We studied seasonal variation in the use of winter roosts by five bat species (Eptesicus nilssonii, Myotis brandtii/mystacinus, Myotis daubentonii and Plecotus auritus) in south-east Finland during the winters of 2003/2004 and 2004/2005. At the beginning of the bat hibernation season all species used higher temperatures and humidity than by the season's end. Hibernacula were at their coldest in mid-hibernation season and became warmer towards the end of the season. However, no species hibernated in warmer locations at the end of the season than in mid-season. Results suggest that bats tend to use different strategies throughout the hibernation season, minimizing the cost of hibernation early in the season by hibernating in warmer locations and minimizing energy expenditure later in the season by hibernating in colder locations. M. brandtii/mystacinus were found in locations with stable temperature and humidity, moving to increasingly stable conditions (chambers, crevices, clusters, ceiling) towards spring. All other species hibernated in more variable microclimates throughout the hibernation season.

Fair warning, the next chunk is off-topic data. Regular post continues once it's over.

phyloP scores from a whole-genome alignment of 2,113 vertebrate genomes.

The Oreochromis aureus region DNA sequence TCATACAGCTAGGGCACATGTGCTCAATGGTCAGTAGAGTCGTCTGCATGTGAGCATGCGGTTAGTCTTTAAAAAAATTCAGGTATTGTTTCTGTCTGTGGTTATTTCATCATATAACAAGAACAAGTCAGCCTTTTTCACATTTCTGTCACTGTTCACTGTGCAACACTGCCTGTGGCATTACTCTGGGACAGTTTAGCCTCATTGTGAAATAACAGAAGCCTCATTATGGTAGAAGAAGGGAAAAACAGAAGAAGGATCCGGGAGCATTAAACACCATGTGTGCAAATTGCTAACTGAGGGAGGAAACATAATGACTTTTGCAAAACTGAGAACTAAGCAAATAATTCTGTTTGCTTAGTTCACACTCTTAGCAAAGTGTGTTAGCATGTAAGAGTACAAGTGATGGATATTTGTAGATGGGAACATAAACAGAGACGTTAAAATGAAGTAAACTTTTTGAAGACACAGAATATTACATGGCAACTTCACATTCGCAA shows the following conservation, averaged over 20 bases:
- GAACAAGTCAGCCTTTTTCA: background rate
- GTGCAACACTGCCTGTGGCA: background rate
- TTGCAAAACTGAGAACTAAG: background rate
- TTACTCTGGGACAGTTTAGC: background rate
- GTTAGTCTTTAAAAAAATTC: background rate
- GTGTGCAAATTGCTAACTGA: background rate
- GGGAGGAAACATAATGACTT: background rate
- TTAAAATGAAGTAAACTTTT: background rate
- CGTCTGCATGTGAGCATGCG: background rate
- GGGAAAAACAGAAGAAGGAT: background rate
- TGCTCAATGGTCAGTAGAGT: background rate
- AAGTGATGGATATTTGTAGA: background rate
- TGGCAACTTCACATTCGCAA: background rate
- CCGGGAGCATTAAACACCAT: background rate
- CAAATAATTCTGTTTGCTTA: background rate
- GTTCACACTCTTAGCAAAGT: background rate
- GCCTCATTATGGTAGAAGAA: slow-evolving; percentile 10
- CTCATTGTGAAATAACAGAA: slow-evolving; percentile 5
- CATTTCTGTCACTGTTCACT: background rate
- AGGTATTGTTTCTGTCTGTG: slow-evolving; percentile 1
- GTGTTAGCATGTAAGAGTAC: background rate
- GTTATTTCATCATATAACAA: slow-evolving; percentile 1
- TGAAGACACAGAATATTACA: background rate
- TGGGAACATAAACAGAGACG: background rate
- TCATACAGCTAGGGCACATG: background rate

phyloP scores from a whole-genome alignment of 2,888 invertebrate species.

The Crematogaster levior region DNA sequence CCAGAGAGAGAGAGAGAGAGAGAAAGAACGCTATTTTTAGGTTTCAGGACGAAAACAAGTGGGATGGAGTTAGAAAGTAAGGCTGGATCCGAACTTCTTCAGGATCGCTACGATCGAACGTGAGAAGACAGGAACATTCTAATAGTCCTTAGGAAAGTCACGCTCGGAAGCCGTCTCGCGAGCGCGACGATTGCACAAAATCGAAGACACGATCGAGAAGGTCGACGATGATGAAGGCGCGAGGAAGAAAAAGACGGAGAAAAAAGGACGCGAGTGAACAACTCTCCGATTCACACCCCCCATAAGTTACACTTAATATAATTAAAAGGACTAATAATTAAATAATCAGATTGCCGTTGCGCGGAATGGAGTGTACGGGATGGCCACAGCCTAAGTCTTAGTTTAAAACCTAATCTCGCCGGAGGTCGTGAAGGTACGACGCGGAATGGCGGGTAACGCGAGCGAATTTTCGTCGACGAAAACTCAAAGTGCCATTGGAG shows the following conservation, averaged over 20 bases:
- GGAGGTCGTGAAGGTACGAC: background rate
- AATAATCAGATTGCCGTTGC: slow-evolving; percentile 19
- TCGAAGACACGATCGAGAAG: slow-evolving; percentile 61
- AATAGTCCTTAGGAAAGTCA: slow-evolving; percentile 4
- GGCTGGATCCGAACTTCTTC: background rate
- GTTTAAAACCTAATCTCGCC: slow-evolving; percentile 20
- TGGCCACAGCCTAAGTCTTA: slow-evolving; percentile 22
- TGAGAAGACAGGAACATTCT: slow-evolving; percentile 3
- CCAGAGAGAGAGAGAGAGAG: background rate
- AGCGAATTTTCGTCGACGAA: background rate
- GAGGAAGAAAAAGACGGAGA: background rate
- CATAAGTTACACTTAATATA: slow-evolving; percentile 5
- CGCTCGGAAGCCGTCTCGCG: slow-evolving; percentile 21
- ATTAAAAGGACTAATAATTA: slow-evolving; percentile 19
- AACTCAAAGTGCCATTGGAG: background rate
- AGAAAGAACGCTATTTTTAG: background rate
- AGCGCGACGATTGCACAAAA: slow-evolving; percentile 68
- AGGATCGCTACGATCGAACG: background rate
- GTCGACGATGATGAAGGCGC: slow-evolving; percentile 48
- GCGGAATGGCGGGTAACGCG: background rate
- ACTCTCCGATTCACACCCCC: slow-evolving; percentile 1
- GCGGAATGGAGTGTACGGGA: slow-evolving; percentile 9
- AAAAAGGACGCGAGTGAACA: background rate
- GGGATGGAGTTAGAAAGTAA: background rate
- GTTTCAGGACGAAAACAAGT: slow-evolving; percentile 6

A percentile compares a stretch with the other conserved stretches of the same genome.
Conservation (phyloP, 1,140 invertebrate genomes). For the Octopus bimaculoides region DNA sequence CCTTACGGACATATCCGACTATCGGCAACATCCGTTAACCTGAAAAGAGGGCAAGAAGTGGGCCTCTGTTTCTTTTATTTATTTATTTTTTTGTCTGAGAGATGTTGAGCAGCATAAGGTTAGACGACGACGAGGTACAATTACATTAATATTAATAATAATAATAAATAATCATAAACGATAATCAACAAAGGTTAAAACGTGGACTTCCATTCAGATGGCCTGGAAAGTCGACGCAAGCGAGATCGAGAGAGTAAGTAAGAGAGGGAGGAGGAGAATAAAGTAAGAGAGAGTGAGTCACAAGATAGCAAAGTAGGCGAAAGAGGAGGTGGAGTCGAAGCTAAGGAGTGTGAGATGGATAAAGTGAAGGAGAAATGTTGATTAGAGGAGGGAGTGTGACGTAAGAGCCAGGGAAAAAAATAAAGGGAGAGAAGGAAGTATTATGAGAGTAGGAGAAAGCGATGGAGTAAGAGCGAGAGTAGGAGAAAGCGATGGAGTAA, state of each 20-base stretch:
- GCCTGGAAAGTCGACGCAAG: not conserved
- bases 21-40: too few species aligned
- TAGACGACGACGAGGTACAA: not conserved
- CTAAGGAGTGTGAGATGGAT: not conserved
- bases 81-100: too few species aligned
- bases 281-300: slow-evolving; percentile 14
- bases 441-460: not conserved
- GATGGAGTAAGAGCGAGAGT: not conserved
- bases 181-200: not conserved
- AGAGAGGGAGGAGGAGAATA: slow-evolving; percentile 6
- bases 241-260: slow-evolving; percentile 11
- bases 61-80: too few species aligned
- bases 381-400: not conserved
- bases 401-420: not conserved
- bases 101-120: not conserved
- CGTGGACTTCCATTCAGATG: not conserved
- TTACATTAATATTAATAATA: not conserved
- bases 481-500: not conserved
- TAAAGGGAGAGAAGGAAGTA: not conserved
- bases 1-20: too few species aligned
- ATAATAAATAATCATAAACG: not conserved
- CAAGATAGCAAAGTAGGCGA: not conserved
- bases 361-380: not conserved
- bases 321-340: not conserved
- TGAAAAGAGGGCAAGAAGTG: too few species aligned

- Crevice occupation
- Seasonal variation